Category: Cyberlaw

T
0

The U.S. Supreme Court’s 4th Amendment and Cell Phone Case and Its Implications for the Third Party Doctrine

Today, the U.S. Supreme Court handed down a decision on two cases involving the police searching cell phones incident to arrest. The Court held 9-0 in an opinion written by Chief Justice Roberts that the Fourth Amendment requires a warrant to search a cell phone even after a person is placed under arrest.

The two cases are Riley v. California and United States v. Wurie, and they are decided in the same opinion with the title Riley v. California. The Court must have chosen toname the case after Riley to make things hard for criminal procedure experts, as there is a famous Fourth Amendment case called Florida v. Riley, 488 U,S, 445 (1989), which will now create confusion whenever someone refers to the “Riley case.”

Fourth Amendment Warrants

As a general rule, the government must obtain a warrant before engaging in a search. A warrant is an authorization by an independent judge or magistrate that is given to law enforcement officials after they properly justify their reason for conducting the search. There must be probable cause to search — a reasonable belief that the search will turn up evidence of a crime. The warrant requirement is one of the key protections of privacy because it ensures that the police just can’t search on a whim or a hunch. They must have a justified basis to search, and that must be proven before an independent decisionmaker (the judge or magistrate).

The Search Incident to Arrest Exception

But there are dozens of exceptions where government officials don’t need a warrant to conduct a search. One of these exceptions is a search incident to arrest. This exception allows police officers to search property on or near a person who has been arrested. In Chimel v. California, 395 U.S. 752 (1969), the Supreme Court held that the police could search the area near an arrestee’s immediate control. The rationale was that waiting to get a warrant might put police officers in danger in the event arrestees had hidden dangerous items hidden on them or that arrestees would have time to destroy evidence. In United States v. Robinson, 414 U.S. 218 (1973), the Court held that there doesn’t need to be identifiable danger in any specific case in order to justify searches incident to arrest. Police can just engage in such a search as a categorical rule.

What About Searching Cell Phones Incident to Arrest?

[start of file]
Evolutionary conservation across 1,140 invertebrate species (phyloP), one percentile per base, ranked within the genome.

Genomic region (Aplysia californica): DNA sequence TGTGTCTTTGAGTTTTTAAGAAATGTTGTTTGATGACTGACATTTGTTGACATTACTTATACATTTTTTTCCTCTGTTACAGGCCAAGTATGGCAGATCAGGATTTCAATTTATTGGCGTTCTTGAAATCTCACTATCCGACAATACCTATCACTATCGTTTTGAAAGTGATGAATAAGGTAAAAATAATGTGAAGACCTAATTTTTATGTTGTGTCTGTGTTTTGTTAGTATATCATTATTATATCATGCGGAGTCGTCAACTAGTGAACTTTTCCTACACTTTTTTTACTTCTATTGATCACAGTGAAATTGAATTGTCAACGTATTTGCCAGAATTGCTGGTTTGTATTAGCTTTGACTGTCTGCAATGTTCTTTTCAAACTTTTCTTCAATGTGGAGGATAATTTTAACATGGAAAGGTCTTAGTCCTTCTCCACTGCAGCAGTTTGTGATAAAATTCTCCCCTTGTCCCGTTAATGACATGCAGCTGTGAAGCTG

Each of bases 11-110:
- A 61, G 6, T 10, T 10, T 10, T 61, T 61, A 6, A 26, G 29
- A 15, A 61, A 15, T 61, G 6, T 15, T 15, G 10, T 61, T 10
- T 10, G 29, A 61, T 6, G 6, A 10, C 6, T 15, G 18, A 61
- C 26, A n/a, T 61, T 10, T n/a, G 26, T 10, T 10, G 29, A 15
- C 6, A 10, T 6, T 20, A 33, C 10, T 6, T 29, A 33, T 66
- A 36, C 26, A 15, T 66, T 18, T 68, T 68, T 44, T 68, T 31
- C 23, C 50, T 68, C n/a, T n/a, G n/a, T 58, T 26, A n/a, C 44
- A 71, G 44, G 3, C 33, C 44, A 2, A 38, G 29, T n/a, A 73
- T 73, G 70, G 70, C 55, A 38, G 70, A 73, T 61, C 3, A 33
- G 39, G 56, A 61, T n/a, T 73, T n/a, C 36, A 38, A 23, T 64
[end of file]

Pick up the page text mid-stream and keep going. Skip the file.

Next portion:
In today’s Riley case, the Court examined whether the police are allowed to search data on a cell phone incident to arrest without first obtaining a warrant. The Court held that cell phone searches should be treated differently from typical searches incident to arrest because cell phones contain so much data and present a greater invasion of privacy than more limited searches for physical objects: “Cell phones, however, place vast quantities of personal information literally in the hands of individuals. A search of the information on a cell phone bears little resemblance to the type of brief physical search considered in Robinson.”

Read More

0

The data retention judgment, the Irish Facebook case, and the future of EU data transfer regulation

On April 8 the Court of Justice of the European Union (CJEU) announced its judgment in the case C-293/12 and C-594/12 Digital Rights Ireland. Based on EU fundamental rights law, the Court invalidated the EU Data Retention Directive, which obliged telecommunications service providers and Internet service providers in the EU to retain telecommunications metadata and make it available to European law enforcement authorities under certain circumstances. The case illustrates both the key role that the EU Charter of Fundamental Rights plays in EU data protection law, and the CJEU’s seeming disinterest in the impact of its recent data protection rulings on other fundamental rights. In addition, the recent referral to the CJEU by an Irish court of a case involving data transfers by Facebook under the EU-US Safe Harbor holds the potential to further tighten EU rules for data transfers, and to reduce the possibility of EU-wide harmonization in this area.

In considering the implications of Digital Rights Ireland for the regulation of international data transfers, I would like to focus on a passage occurring towards the end of the judgment, where the Court criticizes the Data Retention Directive as follows (paragraph 68):

“[I]t should be added that that directive does not require the data in question to be retained within the European Union, with the result that it cannot be held that the control, explicitly required by Article 8(3) of the Charter, by an independent authority of compliance with the requirements of protection and security, as referred to in the two previous paragraphs, is fully ensured. Such a control, carried out on the basis of EU law, is an essential component of the protection of individuals with regard to the processing of personal data…”